A new calling: climate change
Climate change is an unprecedented problem with potentially catastrophic social implications, and is almost certainly the greatest threat humanity has ever faced. According to more than 97% of climate scientists throughout the world, climate change is happening, and it is driven by human activities.
We are experiencing an unusual increase in extreme weather events, and major climate change is now inevitable, according to the UN. In Italy, we are already living with the consequences of global warming daily, from hydrogeological disruption to record summer temperatures. According to a study by the European Commission, one fifth of the Italian national territory is at risk of desertification.
The COVID-19 pandemic increased the focus on climate-related issues, including the need to find cleaner and more sustainable ways of building. With the built and construction industry being responsible for 40% of CO2 emissions globally, and producing 30% of waste in Europe, anybody involved in this industry will by now be aware of the importance of sustainability. According to ANCE data, sustainability is becoming more and more a core value for construction companies, as 81% of respondents to a recent survey stated that it is central to their plans for the future. Most importantly, we have the responsibility to recognise that what we build today should meet our present needs without compromising those of future generations.
The rise of green construction technology
While the construction industry is one of the main contributors to climate change, it also has an opportunity to engender positive change. The sector has responded to the COVID-19 pandemic by focusing more heavily on innovation and by understanding that sustainability must be treated as a core part of every construction project. In this regard, sustainable construction and green innovation are fundamental to respond to the evolving needs of the construction market and to ensure the industry’s transformation.
Builders and developers are increasingly aware of the considerable benefits from the application of innovative construction methods that are cleaner, greener, and help reduce waste.,: Buildings are more energy-efficient and sustainable, so they have a lower carbon footprint and a reduced impact on the environment.
To give a more practical example of green construction techniques, the use of biodegradable materials, is an eco-friendly way of making construction sustainable as they reduce the negative impact on the environment by not releasing toxins and greenhouse gases. In contrast most traditional construction methods lead to the accumulation of waste products and toxic chemicals, the majority of which take hundreds of years to degrade.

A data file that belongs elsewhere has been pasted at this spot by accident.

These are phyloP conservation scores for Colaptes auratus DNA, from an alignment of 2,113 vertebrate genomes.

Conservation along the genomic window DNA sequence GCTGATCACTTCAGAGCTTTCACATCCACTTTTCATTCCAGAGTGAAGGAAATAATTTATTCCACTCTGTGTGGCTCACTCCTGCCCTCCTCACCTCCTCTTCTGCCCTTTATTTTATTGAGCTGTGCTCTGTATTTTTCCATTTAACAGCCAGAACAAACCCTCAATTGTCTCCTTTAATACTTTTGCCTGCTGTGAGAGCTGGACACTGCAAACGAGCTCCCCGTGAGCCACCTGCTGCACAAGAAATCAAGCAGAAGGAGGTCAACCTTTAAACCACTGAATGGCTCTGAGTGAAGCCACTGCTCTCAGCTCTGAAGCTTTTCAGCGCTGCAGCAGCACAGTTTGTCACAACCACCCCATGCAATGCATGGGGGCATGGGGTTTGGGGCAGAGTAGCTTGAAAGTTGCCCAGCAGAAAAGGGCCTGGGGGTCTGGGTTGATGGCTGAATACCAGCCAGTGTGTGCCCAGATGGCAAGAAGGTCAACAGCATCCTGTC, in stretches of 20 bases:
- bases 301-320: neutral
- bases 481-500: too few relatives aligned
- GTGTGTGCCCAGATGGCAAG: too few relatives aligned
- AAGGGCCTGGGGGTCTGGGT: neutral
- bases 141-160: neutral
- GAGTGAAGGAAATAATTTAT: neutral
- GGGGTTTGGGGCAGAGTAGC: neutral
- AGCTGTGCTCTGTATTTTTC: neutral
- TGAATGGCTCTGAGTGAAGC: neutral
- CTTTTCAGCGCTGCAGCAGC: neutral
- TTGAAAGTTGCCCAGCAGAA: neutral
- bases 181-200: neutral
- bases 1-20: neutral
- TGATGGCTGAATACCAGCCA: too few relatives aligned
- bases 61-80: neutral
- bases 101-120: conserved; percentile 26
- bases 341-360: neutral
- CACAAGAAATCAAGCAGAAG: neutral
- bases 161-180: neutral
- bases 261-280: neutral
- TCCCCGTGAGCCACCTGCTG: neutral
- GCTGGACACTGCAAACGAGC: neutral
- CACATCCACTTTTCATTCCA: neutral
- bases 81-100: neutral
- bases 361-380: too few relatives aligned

Another example is water. Millions of gallons of water are wasted during construction and here is where green construction has a major impact on water conservation. There are several water efficient technologies currently being employed which encompass re-use and application of efficient water supply systems that ensure that water is adequately managed and recycled.
Building a better future
The EU’S National Recovery and Resilience Plan (NRRP) will also be a powerful tool to help us tackle climate change. Of the roughly €196bn Italy will receive, €68.9bn (40%), of which €59.3bn from the National Recovery and Resilience Plan and €9.3bn from the Supplementary Fund, are destined for the green revolution and ecological transition.
Part of this mission includes interventions for sustainable agriculture and for the improvement of waste management capacity, as well as investment research programs for renewable energy sources, ecological transition and sustainable mobility. The goal is also to enable actions for the efficiency of public and private real estate assets, and initiatives to fight hydro-geological instability. Finally, the mission acts towards the safeguarding and promotion of biodiversity and ensures the security of sustainable supply and efficient management of water resources.
These funds will enable us to make an important step forward in the country’s transition towards a circular economy, and it will guide all of society towards a more sustainable future.